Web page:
Food and Weight Management – follow up

My post about Food and Weight Management has drawn a few comments that I would like to address. Don’t forget that if you have any questions related to the articles posted here you are invited to use the email address  (TrainingBlogatAvianAmbassadorsdotcom)   set up specifically to receive those questions. I can’t promise to address everything but I will read them all and do my very best to at least address the points you raise in a future article if at all possible.

One of the problems of blogging is that it is generally an unedited medium, by which I mean that most, if not all, of the posts people make to blogs are a stream of consciousness rather than a formal structured work that is ultimately edited by a third party. This means that sometimes a statement is made without the meaning or intent being completely clear to a reader. Great editors pick those mistakes up before they reach the reader. The Food/Weight Management article had a couple of those that a diligent reader picked up and rightly questioned. Also, I was asked “how do you decide if you need weight management rather than food management?” So, let’s get to it …

Let me address the last point first; how does a trainer make the decision to begin using Weight Management? The decision is really quite simple if one is always focused on behavior and that was one of the key points of the previous article. Let your observation of the behaviors you are training guide your training decisions. Also, don’t forget that adjusting diet is going to be the last tool you pull out of your toolbox. Be sure that you are setting up your bird for success by arranging the environment so that the bird is relaxed and comfortable. A critical aspect of starting out training is that the trainer and the bird have a history of positive interactions; don’t expect to bring home a new bird and start training a step up right away. It may take several days of walking by the cage and dropping treats into a bowl before one can even think about starting to train any specific behaviors. Always ask yourself “why should the bird interact with you?”, “what’s in it for the bird?” And remember that we want the bird to choose to be a partner in the training process.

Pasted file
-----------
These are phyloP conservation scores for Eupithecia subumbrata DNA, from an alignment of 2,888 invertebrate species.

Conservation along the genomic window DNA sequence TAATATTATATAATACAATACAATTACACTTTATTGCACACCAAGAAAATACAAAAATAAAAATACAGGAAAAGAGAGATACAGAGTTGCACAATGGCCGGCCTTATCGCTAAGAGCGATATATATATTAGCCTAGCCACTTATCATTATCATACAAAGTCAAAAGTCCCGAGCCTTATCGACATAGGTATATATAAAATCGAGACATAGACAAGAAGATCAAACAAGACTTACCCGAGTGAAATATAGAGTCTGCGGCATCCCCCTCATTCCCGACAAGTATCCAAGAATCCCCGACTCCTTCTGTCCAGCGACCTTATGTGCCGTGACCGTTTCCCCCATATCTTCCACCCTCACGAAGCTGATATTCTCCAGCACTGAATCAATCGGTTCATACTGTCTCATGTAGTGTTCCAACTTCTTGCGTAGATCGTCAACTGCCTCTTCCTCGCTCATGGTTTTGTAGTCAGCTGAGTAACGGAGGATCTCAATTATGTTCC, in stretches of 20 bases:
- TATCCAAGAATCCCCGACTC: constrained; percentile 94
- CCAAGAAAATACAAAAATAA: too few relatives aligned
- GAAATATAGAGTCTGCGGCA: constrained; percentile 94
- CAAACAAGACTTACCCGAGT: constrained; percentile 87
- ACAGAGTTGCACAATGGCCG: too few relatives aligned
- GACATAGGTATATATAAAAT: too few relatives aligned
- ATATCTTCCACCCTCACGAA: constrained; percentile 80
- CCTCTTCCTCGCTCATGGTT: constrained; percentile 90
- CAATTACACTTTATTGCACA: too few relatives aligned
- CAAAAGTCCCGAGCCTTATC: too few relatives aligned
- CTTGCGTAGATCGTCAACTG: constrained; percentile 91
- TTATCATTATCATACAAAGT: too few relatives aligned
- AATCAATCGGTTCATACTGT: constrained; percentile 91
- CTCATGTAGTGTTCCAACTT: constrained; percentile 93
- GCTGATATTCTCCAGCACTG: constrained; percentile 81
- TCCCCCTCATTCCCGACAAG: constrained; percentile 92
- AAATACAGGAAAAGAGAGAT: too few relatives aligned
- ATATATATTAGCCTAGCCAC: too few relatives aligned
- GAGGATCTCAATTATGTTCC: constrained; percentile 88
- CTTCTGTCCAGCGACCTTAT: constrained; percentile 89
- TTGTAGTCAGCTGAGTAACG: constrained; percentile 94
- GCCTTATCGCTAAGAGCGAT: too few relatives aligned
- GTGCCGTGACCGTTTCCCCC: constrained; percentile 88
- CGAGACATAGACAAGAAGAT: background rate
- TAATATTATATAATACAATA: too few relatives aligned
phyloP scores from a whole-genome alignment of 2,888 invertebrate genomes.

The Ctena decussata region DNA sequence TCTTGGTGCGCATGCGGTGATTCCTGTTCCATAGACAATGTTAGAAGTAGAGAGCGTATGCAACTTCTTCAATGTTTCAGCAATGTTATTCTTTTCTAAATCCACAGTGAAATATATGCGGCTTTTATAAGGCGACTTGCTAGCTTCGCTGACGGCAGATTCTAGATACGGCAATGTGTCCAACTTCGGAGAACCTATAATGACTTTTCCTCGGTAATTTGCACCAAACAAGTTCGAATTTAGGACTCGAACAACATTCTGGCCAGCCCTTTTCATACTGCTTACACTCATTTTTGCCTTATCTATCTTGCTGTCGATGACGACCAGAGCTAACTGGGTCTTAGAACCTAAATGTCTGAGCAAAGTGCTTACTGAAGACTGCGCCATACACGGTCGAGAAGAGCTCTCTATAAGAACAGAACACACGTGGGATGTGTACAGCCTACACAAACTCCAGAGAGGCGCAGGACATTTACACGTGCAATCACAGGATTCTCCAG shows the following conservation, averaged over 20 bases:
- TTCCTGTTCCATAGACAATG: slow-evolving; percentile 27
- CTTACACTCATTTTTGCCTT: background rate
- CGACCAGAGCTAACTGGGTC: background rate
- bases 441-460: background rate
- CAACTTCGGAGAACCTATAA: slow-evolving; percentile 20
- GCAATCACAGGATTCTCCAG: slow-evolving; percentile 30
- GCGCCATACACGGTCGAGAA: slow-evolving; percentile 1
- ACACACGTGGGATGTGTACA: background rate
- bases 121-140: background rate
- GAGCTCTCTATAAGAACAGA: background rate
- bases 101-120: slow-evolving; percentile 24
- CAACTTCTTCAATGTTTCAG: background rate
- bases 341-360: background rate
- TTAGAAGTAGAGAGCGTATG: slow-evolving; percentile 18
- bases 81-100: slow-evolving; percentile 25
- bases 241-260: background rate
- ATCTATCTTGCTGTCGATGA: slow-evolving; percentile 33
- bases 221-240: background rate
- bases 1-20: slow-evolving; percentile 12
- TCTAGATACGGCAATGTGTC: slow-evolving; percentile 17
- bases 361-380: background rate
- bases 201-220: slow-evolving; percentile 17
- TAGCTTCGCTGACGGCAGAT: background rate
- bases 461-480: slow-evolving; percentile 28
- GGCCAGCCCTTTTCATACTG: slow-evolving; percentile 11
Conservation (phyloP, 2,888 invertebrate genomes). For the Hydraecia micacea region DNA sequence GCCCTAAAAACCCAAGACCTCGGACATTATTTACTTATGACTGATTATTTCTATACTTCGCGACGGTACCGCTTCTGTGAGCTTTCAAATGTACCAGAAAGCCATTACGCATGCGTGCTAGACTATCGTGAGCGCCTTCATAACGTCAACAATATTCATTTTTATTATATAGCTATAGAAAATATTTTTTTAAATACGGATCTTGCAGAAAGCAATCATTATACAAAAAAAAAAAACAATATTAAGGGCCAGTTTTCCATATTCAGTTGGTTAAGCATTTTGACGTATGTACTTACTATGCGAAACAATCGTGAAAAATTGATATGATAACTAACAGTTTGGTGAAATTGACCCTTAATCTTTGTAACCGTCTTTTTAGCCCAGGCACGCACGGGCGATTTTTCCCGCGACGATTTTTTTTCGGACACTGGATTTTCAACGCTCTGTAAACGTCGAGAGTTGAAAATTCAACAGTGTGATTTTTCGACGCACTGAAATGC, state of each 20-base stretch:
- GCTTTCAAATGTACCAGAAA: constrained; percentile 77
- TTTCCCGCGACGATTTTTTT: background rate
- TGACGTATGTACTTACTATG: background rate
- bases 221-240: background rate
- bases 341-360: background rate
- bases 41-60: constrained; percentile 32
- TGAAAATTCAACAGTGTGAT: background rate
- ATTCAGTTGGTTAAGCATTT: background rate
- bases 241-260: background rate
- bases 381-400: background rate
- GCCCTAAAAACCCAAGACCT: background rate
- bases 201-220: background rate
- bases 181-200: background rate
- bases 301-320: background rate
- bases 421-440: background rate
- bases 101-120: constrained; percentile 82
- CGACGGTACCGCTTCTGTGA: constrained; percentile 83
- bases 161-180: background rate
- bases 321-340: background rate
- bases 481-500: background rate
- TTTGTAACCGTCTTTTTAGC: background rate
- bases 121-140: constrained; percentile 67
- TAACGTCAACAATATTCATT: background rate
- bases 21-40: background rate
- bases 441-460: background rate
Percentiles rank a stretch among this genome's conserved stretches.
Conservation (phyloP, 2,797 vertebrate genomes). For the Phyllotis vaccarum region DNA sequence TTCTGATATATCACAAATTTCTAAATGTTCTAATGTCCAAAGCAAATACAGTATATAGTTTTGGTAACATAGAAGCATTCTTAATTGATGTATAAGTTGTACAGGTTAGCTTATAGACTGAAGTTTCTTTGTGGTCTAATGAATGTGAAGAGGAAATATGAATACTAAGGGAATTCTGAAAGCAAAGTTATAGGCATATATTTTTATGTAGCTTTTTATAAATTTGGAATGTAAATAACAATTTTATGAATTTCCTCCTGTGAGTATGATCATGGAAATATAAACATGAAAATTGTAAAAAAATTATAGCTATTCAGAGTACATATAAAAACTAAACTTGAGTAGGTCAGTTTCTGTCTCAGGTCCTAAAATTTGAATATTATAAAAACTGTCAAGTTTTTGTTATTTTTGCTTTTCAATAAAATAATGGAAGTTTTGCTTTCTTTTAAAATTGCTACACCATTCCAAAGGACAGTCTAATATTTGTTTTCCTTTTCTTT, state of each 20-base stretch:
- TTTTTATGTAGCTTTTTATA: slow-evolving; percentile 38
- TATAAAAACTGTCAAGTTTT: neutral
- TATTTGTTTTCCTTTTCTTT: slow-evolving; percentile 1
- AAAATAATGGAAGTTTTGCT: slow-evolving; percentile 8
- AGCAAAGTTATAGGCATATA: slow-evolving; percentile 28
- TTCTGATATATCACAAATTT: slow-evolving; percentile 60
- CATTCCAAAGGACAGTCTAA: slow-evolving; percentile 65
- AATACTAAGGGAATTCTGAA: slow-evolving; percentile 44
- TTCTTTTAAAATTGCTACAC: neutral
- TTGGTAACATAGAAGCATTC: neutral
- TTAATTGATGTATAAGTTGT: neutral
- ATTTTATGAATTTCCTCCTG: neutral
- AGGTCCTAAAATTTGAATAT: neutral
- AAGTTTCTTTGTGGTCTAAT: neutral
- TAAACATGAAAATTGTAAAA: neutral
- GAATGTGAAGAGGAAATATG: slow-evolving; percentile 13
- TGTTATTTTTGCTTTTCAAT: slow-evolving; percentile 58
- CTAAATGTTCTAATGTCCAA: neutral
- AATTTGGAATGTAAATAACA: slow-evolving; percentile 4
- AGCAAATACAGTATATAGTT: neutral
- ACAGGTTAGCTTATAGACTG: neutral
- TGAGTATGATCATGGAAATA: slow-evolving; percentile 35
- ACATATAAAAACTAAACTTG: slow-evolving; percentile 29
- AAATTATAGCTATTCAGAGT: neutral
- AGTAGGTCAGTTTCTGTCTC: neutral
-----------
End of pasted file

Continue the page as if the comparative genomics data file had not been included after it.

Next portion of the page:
So, back to the original question about when to use Weight Management; use it if the behavior you are training is just not shaping up the way you want, the response just isn’t there. However, only begin Weight Management after you have made sure that all of those things on the “will not perform” side of the motivational balance have been explored and if necessary corrected. Plus, be patient; do not withhold large amounts of food just to get the bird’s attention for training. I have heard of novices getting frustrated because their bird didn’t respond just the way they wanted so in their frustration they withhold a complete meal. This is just not necessary especially if the trainer is managing the food of the bird correctly. The need for gross changes in diet in my opinion are a reflection of the trainer’s lack of good diet management and rarely, if ever, justified or needed.